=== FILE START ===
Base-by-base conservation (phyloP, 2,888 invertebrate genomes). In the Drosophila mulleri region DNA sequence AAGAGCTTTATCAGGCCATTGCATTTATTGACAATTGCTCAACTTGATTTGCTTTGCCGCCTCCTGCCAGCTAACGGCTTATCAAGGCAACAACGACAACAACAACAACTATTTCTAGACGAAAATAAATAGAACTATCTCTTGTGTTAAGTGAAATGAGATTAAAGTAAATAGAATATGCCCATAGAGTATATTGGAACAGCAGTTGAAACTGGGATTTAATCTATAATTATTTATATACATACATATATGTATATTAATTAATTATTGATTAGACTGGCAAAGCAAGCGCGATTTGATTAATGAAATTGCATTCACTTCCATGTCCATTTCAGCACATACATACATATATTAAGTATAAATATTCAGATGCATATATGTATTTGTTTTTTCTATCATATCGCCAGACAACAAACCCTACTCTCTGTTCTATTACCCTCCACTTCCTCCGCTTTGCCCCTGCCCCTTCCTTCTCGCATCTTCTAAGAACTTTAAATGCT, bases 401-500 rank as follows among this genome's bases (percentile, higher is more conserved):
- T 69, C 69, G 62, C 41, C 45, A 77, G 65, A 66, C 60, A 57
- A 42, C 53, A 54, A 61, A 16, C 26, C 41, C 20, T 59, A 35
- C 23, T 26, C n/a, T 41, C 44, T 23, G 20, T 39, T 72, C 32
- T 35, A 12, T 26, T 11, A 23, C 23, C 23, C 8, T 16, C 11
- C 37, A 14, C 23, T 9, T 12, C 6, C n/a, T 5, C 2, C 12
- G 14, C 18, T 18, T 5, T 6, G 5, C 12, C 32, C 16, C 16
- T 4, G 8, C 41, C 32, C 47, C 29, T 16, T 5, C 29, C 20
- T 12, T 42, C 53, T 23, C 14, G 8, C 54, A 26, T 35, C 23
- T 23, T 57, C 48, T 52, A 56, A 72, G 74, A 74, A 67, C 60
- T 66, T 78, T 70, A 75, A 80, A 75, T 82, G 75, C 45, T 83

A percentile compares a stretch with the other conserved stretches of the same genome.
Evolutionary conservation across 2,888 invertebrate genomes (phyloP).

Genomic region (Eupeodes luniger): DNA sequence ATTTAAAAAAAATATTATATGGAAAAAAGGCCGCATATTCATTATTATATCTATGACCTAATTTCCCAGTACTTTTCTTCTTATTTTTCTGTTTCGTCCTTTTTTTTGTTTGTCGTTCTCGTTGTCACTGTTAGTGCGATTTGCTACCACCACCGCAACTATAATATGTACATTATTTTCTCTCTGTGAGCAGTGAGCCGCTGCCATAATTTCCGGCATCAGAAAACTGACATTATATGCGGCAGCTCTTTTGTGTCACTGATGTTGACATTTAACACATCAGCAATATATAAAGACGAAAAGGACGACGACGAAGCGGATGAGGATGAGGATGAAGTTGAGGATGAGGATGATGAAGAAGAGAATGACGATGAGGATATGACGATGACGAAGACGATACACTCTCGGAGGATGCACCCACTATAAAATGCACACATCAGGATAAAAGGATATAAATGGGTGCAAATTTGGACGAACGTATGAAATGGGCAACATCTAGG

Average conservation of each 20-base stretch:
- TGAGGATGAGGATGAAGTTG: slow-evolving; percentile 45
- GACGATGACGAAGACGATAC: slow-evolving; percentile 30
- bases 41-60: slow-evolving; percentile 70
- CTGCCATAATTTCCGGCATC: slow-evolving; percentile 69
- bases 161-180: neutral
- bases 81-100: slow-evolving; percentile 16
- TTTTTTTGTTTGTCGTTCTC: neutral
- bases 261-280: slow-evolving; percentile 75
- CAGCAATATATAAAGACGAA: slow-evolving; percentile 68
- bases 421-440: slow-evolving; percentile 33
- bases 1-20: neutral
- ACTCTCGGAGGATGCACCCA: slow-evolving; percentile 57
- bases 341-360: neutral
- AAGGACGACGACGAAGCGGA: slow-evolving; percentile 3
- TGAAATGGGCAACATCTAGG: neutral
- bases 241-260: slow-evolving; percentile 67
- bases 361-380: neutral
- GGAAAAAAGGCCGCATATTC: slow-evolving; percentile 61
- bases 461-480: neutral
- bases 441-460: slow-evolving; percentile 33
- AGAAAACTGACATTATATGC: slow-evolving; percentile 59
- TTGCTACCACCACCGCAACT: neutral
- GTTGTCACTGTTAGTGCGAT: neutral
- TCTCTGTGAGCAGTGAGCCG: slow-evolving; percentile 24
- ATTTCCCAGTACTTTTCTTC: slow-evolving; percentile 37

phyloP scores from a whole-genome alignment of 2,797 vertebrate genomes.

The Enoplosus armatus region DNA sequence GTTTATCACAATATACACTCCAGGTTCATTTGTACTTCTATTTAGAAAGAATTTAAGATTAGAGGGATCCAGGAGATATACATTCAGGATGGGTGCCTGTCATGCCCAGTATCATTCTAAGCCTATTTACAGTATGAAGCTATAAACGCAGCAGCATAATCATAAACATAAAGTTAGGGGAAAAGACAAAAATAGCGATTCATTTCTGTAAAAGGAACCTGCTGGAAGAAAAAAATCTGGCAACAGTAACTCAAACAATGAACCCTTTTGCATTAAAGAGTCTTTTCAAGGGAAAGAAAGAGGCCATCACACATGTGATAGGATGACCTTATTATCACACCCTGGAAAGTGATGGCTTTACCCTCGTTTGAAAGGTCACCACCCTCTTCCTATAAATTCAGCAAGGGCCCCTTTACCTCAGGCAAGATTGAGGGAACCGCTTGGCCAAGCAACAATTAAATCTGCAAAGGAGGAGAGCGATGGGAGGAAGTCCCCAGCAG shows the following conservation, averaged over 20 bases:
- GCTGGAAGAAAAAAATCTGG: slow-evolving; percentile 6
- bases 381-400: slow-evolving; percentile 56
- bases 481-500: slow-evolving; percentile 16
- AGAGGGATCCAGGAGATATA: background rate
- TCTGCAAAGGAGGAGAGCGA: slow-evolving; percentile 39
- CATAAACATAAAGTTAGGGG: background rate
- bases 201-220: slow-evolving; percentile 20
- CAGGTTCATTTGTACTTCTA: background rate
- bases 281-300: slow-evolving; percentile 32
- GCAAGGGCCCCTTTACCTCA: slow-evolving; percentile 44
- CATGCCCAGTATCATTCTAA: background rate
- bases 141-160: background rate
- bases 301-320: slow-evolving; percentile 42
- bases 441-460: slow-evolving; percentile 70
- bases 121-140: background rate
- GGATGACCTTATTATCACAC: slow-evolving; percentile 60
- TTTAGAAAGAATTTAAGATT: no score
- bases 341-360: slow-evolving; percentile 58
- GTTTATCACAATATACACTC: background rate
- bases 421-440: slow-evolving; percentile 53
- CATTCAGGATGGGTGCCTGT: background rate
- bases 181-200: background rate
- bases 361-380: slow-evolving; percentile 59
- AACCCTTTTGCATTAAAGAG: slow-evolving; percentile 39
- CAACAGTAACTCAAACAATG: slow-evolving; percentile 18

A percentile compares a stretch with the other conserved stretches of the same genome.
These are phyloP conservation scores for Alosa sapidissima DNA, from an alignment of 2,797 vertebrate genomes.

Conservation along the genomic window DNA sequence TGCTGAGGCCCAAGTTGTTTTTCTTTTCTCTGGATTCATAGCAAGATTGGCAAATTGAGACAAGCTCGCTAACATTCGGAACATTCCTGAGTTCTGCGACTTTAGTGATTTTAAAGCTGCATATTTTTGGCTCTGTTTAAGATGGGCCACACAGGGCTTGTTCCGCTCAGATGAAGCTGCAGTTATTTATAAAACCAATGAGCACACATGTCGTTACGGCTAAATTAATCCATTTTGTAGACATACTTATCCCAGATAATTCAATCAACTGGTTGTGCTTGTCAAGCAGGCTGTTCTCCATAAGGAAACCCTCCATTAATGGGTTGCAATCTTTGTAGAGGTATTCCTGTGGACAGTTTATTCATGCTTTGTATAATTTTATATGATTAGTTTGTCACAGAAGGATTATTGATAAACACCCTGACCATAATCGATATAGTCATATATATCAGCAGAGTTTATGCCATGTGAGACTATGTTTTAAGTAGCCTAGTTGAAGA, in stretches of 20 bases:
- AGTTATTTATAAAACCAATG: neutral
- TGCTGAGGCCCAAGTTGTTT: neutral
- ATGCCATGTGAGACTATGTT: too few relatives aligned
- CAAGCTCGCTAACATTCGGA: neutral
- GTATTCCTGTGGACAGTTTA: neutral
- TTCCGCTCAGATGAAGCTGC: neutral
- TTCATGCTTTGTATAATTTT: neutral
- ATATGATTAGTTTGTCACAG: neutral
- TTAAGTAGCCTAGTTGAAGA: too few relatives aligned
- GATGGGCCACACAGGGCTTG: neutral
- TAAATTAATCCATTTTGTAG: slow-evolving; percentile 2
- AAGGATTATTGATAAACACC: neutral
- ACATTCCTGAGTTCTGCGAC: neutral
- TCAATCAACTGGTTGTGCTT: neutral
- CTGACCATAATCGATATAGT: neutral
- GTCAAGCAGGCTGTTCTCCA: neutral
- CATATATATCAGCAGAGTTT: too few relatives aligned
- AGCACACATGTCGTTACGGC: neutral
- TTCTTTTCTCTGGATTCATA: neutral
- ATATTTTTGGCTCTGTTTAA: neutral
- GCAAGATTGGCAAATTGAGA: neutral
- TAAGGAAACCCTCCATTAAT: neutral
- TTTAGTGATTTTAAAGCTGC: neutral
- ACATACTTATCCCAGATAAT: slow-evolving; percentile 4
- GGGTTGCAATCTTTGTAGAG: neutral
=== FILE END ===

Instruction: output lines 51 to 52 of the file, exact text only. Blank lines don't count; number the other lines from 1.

- bases 281-300: slow-evolving; percentile 32
- GCAAGGGCCCCTTTACCTCA: slow-evolving; percentile 44